By Tawanda Sibanda

Being African can be depressing at times.  Every day I read discouraging stories about hyper-inflation in Zimbabwe, piracy in Somalia, and massacres in Congo.  Even an eternal optimist cannot help feeling that the continent is cursed.  Perhaps we are doomed to countless decades of suffering and underdevelopment; perhaps the dreams of our forefathers will not be realized in our lifetimes.    I have good news!  The picture is not all gloom.   There is a new, unprecedented wave of technology sweeping across the continent that threatens to propel Africa into the economic limelight of the 21st century.  300 million networked devices run from Cape to Cairo connecting people, spreading information, empowering the poor, and bringing in billions of revenue and foreign investment   … the PC? No.  The laptop?  No.  The $100 laptop? No.  I am talking about the mobile phone.

It is a little known fact that Africa has the largest growth rate of cellular subscribers in the world, nearly twice as fast as Asian markets.  In 1998 there were 2 million phones on the continent:  today people estimate the number to be around 300 million. Africa’s average cell phone penetration is only 20%, so there is still room for continued growth.  More impressive is the range of uses these cell phones have found in Africa.   In this blog article I am going to explain some of the new mobile startups that have emerged on the continent.  The ideas presented are truly innovative.   First, let’s quickly analyze how this mobile revolution began.

The Past

The conditions in Africa in the early 90s were perfect for the emergence of the cellular phone.  Less than 1% of the continent’s population was connected by landlines controlled by inefficient government-owned monopolies.  A few clever entrepreneurs realized that a) erecting base stations for cell phones was considerably cheaper than running cables through Africa to increase landline penetration b) 99% of the continent had no access to phones.   And thus the revolution began, first in South Africa, and into East and West Africa. The major players were:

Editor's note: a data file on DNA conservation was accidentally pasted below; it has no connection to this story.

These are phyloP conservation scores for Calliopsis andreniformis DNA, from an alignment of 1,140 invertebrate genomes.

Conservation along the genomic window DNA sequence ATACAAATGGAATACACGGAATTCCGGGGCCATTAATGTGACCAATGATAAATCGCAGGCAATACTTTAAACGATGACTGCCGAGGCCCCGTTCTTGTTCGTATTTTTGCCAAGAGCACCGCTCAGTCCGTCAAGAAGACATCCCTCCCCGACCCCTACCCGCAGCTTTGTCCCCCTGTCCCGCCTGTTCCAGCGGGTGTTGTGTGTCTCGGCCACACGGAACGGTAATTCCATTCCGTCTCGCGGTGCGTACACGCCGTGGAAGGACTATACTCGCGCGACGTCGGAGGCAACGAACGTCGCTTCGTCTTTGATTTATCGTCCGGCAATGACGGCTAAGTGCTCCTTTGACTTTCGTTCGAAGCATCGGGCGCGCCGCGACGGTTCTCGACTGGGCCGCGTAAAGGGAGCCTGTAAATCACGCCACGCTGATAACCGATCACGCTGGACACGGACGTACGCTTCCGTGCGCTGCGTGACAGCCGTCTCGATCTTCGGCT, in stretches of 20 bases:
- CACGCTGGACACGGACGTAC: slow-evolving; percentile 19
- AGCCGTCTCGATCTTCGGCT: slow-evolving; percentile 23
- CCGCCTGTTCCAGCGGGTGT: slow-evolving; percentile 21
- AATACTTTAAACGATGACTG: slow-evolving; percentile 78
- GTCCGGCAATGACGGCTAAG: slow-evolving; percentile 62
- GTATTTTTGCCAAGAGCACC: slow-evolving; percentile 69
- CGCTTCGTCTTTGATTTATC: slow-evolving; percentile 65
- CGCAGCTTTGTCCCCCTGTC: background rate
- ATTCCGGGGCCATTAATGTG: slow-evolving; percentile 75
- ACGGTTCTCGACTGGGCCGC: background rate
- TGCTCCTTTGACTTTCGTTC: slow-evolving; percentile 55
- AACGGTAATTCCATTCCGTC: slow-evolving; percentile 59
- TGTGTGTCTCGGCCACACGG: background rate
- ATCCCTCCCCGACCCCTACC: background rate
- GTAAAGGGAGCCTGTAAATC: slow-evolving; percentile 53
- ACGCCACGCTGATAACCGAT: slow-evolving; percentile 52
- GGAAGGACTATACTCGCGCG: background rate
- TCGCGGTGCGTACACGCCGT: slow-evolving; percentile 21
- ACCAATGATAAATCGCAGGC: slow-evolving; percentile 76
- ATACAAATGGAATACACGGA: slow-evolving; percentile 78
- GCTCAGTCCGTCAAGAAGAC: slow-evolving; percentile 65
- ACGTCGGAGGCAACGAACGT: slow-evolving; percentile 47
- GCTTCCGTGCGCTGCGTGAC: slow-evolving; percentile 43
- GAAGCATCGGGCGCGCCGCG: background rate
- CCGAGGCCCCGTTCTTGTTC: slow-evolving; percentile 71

MTN:  MTN was first granted a cellular license in 1993 in South Africa and quickly grew a large local customer base using innovative pay-as-you go business models.  From 1997-1999 it expanded to Uganda, Rwanda and Swaziland.  In 2001, MTN acquired a license to operate in Nigeria in the country’s much-storied GSM spectrum auction.  As of December 2007, MTN has 61.4 million subscribers (16.5 million in Nigeria alone).

Vodacom:  Vodacom was the first cellular network in South Africa.  In its first 6 months of operation, it was the fastest growing network in the world.  It now offers service to more than 34 million customers in South Africa, Tanzania, Lesotho, Mozambique and the DRC.

Celtel: Celtel was originally founded by Sudanese-born Mo Ibrahim and began operating in 1998.  It was acquired in 2005 by MTC (now Zain) a Kuwaiti operator and spans 15 countries with 20 million subscribers.

Safaricom:  Safaricom is Kenya’s leading mobile network operator with over 8 million subscribers. Formed in 1997, it is jointly owned by the UK’s Vodafone, and Telkom Kenya.

These are just four of the pioneers of Africa’s mobile revolution.  Other big names include GloMobile, Vodafone Egypt, Cell C, Meditel and Econet Wireless.  If you get a chance, read the stories of how these companies were founded.  You will definitely be encouraged by the integrity, intelligence, and persistence of the industry legends, including Sudan’s Ibrahim and Zimbabwe’s Masiyiwa.

The Present

Presently, Africa has somewhere in the region of 300 million cell phone subscribers, mostly on 2G GSM networks. Companies like Vodacom and MTN are enjoying annual revenues of 5-10 billion dollars.  This is BIG business.   According to adding 10 mobile phones per 100 people boosts a typical developing country’s GDP growth by 0.6 per cent.

Most of this growth comes on the back of innovative companies that have formed around Africa’s cell phone boom.   In America, where PC penetration is around 81%, people do not use their phones for much more than calling each other.  In fact until recently, text messaging was not very popular in the US.  In Africa, PC penetration is only 4%.  Cell phones are Africa’s PC.   Let’s take a look at some of Africa’s novel cell phone applications.  I have categorized the innovations into five groups:  innovative pricing, financial transactions, health initiatives, political initiatives, and social networking.